Shortia galacifolia Torr. & A. Gray
Oconee-bells, Oconee Bells
Although native to North America, you aren’t likely to find these outside a garden, since they are extremely rare. After identification in 1788, nearly a century elapsed before it was spotted again.
Identification: Technically, this evergreen plant qualifies as a tiny shrub, though, at a height of about 6" (15 cm), most would classify it as a herbaceous plant. Leaves are round, ¾-2½" (1.9-6.3 cm), with long stems and gently scalloped edges, very glossy. Flowers about ¼" (6.3 mm) in diameter appear atop short stems. They are white or pinkish, with delicate frilled edges like pinks and five petals.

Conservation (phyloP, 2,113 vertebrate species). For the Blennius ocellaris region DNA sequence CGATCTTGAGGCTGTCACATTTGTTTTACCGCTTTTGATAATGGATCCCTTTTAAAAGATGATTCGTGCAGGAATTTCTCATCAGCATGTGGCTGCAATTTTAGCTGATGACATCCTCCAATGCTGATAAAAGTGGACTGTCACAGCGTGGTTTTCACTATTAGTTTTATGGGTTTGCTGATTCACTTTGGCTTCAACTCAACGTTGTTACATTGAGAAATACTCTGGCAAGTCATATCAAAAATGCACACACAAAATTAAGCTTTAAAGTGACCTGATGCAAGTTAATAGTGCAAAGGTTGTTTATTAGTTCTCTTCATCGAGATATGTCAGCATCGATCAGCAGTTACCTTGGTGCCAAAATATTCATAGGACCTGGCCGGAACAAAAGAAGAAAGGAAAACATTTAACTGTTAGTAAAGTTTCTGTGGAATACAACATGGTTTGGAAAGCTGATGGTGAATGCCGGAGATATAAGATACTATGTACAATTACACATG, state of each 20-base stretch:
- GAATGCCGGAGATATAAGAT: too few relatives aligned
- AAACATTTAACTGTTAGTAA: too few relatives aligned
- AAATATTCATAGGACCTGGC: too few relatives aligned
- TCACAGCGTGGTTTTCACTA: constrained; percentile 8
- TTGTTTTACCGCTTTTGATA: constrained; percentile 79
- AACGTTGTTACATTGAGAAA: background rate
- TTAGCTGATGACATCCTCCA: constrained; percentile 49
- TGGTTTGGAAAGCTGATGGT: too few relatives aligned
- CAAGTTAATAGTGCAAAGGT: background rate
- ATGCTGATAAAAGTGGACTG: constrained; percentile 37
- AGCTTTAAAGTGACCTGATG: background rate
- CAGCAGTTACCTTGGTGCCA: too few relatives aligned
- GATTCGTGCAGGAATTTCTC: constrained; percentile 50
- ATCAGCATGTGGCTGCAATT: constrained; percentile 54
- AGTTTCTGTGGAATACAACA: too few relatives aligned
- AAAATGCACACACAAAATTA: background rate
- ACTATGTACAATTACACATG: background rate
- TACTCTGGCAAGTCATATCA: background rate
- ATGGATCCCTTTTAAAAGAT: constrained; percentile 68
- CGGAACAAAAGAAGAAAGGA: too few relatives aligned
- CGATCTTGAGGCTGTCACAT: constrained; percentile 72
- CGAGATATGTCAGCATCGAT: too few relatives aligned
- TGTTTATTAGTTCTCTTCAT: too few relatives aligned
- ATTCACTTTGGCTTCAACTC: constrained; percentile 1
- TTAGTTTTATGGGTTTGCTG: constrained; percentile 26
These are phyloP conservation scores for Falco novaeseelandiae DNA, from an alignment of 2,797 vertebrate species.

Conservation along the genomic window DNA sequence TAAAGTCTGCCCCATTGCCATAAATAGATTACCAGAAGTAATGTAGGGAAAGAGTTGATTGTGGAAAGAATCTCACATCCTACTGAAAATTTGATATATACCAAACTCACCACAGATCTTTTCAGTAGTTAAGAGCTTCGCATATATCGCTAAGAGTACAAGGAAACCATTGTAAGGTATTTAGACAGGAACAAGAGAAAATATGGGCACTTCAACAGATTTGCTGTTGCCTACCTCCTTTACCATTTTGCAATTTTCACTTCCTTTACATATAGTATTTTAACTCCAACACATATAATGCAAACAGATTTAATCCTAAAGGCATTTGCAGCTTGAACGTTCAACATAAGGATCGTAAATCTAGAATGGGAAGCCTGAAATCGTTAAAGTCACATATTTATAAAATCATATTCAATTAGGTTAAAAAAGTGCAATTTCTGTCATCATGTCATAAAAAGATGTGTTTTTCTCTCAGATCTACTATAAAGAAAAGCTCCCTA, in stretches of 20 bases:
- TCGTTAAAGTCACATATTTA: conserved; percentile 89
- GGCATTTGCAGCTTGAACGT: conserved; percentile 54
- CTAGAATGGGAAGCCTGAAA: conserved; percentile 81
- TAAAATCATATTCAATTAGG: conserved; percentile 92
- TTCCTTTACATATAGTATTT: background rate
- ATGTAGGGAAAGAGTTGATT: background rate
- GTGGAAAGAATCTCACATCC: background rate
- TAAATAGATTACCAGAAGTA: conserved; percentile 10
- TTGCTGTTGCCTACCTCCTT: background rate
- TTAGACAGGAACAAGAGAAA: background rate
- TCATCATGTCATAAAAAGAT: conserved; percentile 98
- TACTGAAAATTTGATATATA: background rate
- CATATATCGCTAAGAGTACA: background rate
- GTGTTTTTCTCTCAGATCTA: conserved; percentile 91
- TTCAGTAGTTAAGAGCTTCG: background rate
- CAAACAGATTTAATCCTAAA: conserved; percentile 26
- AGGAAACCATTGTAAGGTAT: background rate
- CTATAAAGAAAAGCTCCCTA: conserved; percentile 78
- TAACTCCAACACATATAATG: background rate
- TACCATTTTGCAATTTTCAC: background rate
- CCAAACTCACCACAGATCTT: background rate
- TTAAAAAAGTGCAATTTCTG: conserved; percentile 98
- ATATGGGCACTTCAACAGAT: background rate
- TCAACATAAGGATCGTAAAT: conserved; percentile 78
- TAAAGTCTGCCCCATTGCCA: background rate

Shortia galacifolia on Carolina Nature, from Will Cook
Shortia galacifolia on www.huh.harvard.edu
Shortia galacifolia on Discover Life
Shortia galacifolia at the Lady Bird Johnson Wildflower Center
Shortia galacifolia on www.pvcnargs.org
Shortia galacifolia on Erv Evans' site at the North Carolina State University College of Agriculture and Life Sciences
Shortia galacifolia at Harvard University's Arnold Arboretum (PDF)
Shortia galacifolia on eFloras
Shortia galacifolia description by Thomas H. Kent, last updated 16 Aug 2013.